This is a blog about the native conifers of the Pacific Northwest. It is a companion to the Northwest Conifers site. The blog will focus on timely and interesting details about our conifers, their connections to the rest of the environment, and our connection to them.

Sunday, October 27, 2019

Willamette Valley Ponderosa Pine

Ponderosa pine near Sisters, Oregon

Most of us in the Pacific Northwest are familiar with the ponderosa pine. Just the mention of it brings to mind its long needles and distinctive, golden bark. But where do you picture these pines growing? Most likely it’s east of the Cascade Mountains, perhaps around Bend. So, it might surprise you to find out that ponderosa pine is also native to Oregon’s Willamette Valley. The ponderosas of the Willamette Valley are adapted to the wet conditions found west of the Cascade Mountains. Even more surprising, these natives are better adapted to wet areas than the Douglas firs that grow in the valley. I remember that we had two large ponderosas growing in a particularly wet area on the farm where I grew up northwest of Eugene. Although I didn’t know a ponderosa from a pond-lily at the time, I remember the distinctive look of these trees.

Willamette Valley ponderosa
at Tualatin Hills Nature Park
The ponderosa pines that grow west of the Cascades and on the west slopes of the Sierras in California have been classified as a separate subspecies, sometimes called “Pacific ponderosa pine” (scientific name: Pinus ponderosa subspecies benthamiana). Those that have adapted to the wet conditions of the Willamette Valley are often called “Willamette Valley ponderosa pine.” Studies of ancient pollen show that these pines have been present in the Willamette Valley for over 7,000 years.

Willamette Valley ponderosa pines have long needles growing in bundles of three, like other varieties of ponderosa pine. The bark and cones also look similar. The needles and cones of the subspecies are a little shorter, and the bark is not as thick, but none of these differences are definitive. The key difference is that Willamette Valley can thrive in wet locations in the Willamette Valley. That alone indicates that they are clearly genetically different from the other trees of the benthamiana subspecies. Some have suggested giving them official status as a separate variety, with the name Pinus ponderosa variety willamettensis.  

Before European settlement in the 1850’s, ponderosas grew in scattered locations all over the Willamette Valley, mostly in wet, boggy areas along with ash, and on hillsides with white oak or Douglas fir. Like the ponderosas east of the Cascade Mountains, the Willamette Valley natives depend on frequent fires to eliminate competing conifers. These naturally occurring fires would burn up the grasses, shrubs and other competing conifers like Douglas fir and grand fir. But the thick bark on the ponderosas enabled them to survive these fires. The earliest inhabitants of the Willamette Valley understood this and used it to their advantage, setting fires to clear brush and other conifers. This maintained open ponderosa woodlands good for hunting. The European settlement of the Willamette Valley changed all that. These newcomers cut down the trees for lumber and other uses, turning the woodlands in the valley into farmland.   A sawmill was built in 1853 at Monroe, south of Corvallis, where there was a good supply of ponderosa pine. Sustainable forestry wasn’t a thing at that time. Soon all the nearby pines were cut down, and the mill closed. It wasn’t long before there were few ponderosas growing anywhere in the Willamette Valley.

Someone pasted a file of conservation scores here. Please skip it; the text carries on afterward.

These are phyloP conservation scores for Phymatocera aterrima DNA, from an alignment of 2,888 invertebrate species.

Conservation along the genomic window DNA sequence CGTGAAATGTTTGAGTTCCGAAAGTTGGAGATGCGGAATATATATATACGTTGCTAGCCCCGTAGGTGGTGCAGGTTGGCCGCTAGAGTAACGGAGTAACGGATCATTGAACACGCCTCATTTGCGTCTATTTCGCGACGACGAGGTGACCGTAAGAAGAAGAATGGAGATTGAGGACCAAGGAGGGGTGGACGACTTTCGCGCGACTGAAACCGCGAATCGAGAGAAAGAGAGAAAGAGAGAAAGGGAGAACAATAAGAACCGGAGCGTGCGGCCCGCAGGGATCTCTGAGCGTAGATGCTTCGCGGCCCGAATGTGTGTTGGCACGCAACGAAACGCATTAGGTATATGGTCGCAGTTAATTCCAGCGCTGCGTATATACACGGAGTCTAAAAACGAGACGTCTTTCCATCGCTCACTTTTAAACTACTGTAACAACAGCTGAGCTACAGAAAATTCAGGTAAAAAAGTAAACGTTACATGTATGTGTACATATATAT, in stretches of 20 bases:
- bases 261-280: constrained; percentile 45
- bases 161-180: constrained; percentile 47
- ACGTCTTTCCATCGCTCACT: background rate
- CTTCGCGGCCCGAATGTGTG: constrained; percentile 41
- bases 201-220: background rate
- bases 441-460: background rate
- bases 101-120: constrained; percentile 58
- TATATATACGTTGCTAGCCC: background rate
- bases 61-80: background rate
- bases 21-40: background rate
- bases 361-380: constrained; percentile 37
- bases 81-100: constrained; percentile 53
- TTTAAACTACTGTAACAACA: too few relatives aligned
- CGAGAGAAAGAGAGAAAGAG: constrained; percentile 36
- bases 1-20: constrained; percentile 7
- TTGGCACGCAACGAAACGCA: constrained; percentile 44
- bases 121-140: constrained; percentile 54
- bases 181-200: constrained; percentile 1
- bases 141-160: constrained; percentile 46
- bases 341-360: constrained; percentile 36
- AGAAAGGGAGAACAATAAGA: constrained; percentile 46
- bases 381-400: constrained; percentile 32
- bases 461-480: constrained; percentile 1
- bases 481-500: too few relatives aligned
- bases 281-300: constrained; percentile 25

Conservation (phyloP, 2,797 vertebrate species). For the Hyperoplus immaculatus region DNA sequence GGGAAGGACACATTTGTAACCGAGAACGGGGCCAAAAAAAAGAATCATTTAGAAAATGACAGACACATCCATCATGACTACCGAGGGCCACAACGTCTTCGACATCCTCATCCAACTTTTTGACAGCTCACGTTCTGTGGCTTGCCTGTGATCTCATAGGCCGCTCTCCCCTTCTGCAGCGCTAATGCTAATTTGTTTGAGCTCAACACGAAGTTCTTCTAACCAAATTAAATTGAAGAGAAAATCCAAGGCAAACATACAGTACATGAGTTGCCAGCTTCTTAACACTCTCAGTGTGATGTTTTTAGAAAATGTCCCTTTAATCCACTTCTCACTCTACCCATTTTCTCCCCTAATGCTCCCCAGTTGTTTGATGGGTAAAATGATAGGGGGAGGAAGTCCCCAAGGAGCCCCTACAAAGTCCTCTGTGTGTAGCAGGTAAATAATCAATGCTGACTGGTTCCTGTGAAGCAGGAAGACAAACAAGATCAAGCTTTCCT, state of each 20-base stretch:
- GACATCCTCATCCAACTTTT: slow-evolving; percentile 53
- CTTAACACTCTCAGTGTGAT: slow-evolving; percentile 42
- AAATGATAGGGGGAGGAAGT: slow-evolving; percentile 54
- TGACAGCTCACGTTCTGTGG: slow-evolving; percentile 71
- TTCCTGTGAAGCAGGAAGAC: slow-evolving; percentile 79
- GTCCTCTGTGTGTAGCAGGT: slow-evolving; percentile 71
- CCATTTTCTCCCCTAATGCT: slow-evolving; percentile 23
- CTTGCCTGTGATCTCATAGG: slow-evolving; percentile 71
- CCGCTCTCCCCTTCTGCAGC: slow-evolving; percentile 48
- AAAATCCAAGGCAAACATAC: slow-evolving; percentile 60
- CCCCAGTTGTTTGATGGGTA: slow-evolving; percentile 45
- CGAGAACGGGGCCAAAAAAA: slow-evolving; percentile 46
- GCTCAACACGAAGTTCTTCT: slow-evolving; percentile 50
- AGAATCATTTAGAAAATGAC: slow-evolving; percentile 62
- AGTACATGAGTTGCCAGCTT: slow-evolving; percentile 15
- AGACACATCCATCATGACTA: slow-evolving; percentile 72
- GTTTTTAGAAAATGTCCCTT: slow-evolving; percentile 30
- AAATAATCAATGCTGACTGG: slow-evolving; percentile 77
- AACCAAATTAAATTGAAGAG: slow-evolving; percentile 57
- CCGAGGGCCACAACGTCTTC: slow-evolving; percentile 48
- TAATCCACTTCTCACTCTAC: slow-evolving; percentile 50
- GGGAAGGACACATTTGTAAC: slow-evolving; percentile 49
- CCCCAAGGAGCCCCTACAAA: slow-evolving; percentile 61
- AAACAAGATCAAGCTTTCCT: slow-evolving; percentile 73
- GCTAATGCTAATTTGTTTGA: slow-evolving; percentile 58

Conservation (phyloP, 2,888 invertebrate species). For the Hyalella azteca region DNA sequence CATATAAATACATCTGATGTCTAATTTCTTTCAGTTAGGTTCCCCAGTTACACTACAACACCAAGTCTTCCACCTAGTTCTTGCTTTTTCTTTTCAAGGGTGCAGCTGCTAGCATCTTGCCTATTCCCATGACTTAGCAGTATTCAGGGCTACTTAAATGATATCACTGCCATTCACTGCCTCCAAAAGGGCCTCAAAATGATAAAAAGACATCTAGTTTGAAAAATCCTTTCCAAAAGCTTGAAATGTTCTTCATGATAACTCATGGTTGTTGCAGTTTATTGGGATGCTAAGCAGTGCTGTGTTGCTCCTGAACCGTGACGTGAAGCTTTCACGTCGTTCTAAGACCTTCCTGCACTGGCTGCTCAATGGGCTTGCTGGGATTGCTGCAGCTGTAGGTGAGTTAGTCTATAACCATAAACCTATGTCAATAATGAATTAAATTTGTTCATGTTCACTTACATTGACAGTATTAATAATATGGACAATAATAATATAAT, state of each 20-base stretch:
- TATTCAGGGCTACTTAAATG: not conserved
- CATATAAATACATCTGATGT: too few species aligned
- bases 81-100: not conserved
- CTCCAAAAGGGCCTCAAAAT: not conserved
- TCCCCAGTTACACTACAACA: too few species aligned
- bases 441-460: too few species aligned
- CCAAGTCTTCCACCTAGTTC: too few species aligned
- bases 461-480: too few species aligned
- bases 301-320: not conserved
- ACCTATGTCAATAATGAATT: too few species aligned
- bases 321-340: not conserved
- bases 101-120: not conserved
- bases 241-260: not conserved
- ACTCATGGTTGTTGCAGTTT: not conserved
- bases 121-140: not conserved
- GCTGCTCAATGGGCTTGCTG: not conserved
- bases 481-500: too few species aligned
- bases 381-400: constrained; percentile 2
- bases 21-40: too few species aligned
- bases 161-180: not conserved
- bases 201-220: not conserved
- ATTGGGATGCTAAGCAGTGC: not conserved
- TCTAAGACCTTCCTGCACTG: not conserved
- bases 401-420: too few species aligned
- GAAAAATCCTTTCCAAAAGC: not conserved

Willamette Valley pines
at the Oregon Garden
Recently, researchers wanted to see if they could restore ponderosas to the Willamette Valley. Plantings of east-side and west-side ponderosas on a test site near Corvallis determined that the east-side trees did not grow well in this wet environment. Any successful restoration would have to use seeds of ponderosas native to the valley. In the 1990’s researchers began collecting seeds from various Willamette Valley locations and growing trees in a seed orchard near St. Paul, Oregon. The seed orchard has provided seeds for restoration and planting in parks and other locations where the trees can thrive. Not much restoration has been done, but you can now find them here and there in parks.

The best location I’ve found for mature Willamette Valley ponderosa pines is the Tualatin Hills Nature Park in Beaverton. There are large ponderosas scattered here and there all over the park. Just look for the long needles on the trail and then look up. You’ll likely see a large ponderosa. 

Pine-Oak woods at the Oregon Garden
Willamette Valley ponderosa pines have been planted in many other parks in the Portland area. For example, Cooper Mountain Nature Park and the Tualatin River National Wildlife Refuge have plantings of Willamette Valley natives. 

The Rediscovery Forest at the Oregon Garden in Silverton has a section of Willamette Valley ponderosa pine. These were planted in neat rows in 2002. For comparison, some east-side ponderosas are planted next to them. Nearby, more ponderosas were planted with Oregon white oak, showing how these trees grew together 150 years ago forming a pine-oak savannah. 

Locations of Willamette Valley Ponderosa from Oregon Flora

Ponderosa at Hagg Lake
On a recent hike at Henry Hagg Lake south of Forest Grove, I was surprised to see a few ponderosas growing along the trail. Keep your eyes open when you are hiking on local trails in the Willamette Valley. You may see a Willamette Valley ponderosa pine. If the bark doesn’t have the bright colors of the ponderosas east of the Cascades, be patient. This only appears on very old trees. Enjoy these stately trees as they grow older. You may see the brightly colored bark in about 75 years.
More info

Ponderosa pines at the Gymnosperm Database